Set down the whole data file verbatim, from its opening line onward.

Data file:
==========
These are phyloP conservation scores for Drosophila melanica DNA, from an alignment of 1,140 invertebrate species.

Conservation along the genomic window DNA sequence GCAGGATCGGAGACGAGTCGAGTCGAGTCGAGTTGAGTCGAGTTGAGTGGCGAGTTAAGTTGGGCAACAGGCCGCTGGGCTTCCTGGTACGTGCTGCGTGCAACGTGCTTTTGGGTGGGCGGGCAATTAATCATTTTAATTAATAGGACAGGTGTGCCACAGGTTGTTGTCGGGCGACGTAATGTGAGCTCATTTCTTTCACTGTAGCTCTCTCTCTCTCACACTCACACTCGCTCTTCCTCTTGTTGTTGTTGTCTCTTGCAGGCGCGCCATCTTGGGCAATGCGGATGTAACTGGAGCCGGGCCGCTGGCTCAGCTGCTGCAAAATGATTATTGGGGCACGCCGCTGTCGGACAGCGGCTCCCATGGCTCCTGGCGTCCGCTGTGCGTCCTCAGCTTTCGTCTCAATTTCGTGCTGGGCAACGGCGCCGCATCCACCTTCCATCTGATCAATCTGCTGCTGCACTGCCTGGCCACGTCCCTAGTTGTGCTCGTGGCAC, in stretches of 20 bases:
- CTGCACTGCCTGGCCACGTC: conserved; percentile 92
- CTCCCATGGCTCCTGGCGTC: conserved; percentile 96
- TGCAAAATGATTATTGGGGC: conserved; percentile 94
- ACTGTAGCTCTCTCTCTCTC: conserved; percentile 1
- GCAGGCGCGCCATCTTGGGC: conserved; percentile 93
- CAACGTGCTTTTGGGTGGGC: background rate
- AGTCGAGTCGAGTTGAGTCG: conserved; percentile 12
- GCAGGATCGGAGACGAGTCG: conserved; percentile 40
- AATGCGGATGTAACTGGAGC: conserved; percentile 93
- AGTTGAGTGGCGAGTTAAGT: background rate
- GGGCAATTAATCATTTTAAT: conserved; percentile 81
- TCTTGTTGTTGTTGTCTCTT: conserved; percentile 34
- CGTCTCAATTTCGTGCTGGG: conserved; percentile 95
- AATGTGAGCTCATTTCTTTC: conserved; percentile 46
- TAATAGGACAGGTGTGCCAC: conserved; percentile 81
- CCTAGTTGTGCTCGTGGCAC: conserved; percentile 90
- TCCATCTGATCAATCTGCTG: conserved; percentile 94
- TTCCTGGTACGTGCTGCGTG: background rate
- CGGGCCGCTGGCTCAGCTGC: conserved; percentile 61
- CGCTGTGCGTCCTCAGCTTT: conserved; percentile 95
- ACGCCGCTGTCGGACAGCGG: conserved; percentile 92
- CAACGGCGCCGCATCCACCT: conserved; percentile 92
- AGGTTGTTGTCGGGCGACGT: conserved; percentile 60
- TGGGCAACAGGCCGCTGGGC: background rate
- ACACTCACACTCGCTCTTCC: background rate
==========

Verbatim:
These are phyloP conservation scores for Drosophila melanica DNA, from an alignment of 1,140 invertebrate species.

Conservation along the genomic window DNA sequence GCAGGATCGGAGACGAGTCGAGTCGAGTCGAGTTGAGTCGAGTTGAGTGGCGAGTTAAGTTGGGCAACAGGCCGCTGGGCTTCCTGGTACGTGCTGCGTGCAACGTGCTTTTGGGTGGGCGGGCAATTAATCATTTTAATTAATAGGACAGGTGTGCCACAGGTTGTTGTCGGGCGACGTAATGTGAGCTCATTTCTTTCACTGTAGCTCTCTCTCTCTCACACTCACACTCGCTCTTCCTCTTGTTGTTGTTGTCTCTTGCAGGCGCGCCATCTTGGGCAATGCGGATGTAACTGGAGCCGGGCCGCTGGCTCAGCTGCTGCAAAATGATTATTGGGGCACGCCGCTGTCGGACAGCGGCTCCCATGGCTCCTGGCGTCCGCTGTGCGTCCTCAGCTTTCGTCTCAATTTCGTGCTGGGCAACGGCGCCGCATCCACCTTCCATCTGATCAATCTGCTGCTGCACTGCCTGGCCACGTCCCTAGTTGTGCTCGTGGCAC, in stretches of 20 bases:
- CTGCACTGCCTGGCCACGTC: conserved; percentile 92
- CTCCCATGGCTCCTGGCGTC: conserved; percentile 96
- TGCAAAATGATTATTGGGGC: conserved; percentile 94
- ACTGTAGCTCTCTCTCTCTC: conserved; percentile 1
- GCAGGCGCGCCATCTTGGGC: conserved; percentile 93
- CAACGTGCTTTTGGGTGGGC: background rate
- AGTCGAGTCGAGTTGAGTCG: conserved; percentile 12
- GCAGGATCGGAGACGAGTCG: conserved; percentile 40
- AATGCGGATGTAACTGGAGC: conserved; percentile 93
- AGTTGAGTGGCGAGTTAAGT: background rate
- GGGCAATTAATCATTTTAAT: conserved; percentile 81
- TCTTGTTGTTGTTGTCTCTT: conserved; percentile 34
- CGTCTCAATTTCGTGCTGGG: conserved; percentile 95
- AATGTGAGCTCATTTCTTTC: conserved; percentile 46
- TAATAGGACAGGTGTGCCAC: conserved; percentile 81
- CCTAGTTGTGCTCGTGGCAC: conserved; percentile 90
- TCCATCTGATCAATCTGCTG: conserved; percentile 94
- TTCCTGGTACGTGCTGCGTG: background rate
- CGGGCCGCTGGCTCAGCTGC: conserved; percentile 61
- CGCTGTGCGTCCTCAGCTTT: conserved; percentile 95
- ACGCCGCTGTCGGACAGCGG: conserved; percentile 92
- CAACGGCGCCGCATCCACCT: conserved; percentile 92
- AGGTTGTTGTCGGGCGACGT: conserved; percentile 60
- TGGGCAACAGGCCGCTGGGC: background rate
- ACACTCACACTCGCTCTTCC: background rate